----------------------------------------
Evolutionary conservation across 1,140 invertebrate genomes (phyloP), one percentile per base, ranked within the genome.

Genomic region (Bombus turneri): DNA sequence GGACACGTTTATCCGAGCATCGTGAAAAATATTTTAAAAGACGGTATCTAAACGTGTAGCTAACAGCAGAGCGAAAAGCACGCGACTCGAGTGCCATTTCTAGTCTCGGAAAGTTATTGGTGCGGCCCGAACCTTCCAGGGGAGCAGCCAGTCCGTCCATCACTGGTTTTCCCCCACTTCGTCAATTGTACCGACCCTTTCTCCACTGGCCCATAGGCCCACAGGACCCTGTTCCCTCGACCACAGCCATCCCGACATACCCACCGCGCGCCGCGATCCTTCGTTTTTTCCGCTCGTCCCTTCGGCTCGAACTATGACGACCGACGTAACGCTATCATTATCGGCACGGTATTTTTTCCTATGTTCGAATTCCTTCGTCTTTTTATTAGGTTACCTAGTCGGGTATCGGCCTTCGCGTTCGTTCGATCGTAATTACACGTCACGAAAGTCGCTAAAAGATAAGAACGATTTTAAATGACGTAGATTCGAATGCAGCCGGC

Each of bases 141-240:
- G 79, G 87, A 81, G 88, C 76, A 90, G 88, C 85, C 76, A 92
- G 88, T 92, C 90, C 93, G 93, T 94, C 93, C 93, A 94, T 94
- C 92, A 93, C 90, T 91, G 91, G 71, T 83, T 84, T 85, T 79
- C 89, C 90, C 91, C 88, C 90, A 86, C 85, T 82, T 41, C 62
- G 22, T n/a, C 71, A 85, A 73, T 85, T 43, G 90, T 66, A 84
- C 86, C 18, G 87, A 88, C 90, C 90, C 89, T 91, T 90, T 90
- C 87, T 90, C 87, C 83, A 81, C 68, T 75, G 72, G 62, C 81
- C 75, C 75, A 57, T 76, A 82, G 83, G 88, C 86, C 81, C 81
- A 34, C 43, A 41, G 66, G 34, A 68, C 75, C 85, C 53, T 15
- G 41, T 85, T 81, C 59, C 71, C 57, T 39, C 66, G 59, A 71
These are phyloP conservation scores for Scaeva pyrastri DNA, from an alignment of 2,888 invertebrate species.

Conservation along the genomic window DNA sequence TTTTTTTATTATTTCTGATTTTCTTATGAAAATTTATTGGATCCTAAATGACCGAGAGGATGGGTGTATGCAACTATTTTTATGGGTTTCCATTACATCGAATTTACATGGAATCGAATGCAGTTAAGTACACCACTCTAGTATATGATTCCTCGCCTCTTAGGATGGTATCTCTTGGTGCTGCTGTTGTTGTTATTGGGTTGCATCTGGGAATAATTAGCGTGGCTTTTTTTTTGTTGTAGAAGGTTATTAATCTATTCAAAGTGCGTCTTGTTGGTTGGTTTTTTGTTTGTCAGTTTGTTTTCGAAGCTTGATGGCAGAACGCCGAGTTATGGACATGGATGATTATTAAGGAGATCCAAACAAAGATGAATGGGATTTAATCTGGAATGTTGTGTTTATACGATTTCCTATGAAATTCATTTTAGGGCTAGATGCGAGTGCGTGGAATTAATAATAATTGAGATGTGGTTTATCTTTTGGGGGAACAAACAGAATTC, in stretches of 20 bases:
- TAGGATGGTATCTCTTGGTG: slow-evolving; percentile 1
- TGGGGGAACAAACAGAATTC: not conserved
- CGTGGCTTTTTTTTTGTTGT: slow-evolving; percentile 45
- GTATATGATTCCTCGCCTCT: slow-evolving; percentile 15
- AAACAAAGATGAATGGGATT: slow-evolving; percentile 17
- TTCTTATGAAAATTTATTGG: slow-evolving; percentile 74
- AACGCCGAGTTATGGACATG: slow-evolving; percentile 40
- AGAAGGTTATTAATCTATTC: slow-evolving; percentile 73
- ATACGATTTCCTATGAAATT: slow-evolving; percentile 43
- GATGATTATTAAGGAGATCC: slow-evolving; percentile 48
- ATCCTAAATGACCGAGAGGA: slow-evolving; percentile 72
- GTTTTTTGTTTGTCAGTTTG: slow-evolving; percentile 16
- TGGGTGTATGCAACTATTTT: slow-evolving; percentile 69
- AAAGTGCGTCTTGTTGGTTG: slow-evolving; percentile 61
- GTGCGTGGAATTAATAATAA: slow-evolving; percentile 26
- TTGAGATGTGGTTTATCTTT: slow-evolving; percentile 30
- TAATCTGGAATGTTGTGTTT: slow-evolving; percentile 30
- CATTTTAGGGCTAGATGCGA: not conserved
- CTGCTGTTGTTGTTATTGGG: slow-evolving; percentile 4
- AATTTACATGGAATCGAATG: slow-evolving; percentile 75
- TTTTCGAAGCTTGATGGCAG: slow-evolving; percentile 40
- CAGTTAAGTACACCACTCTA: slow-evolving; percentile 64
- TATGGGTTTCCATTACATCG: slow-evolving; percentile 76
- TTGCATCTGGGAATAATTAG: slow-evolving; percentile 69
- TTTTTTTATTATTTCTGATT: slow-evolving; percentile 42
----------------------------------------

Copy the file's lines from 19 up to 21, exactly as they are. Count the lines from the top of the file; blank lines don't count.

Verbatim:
- GTATATGATTCCTCGCCTCT: slow-evolving; percentile 15
- AAACAAAGATGAATGGGATT: slow-evolving; percentile 17
- TTCTTATGAAAATTTATTGG: slow-evolving; percentile 74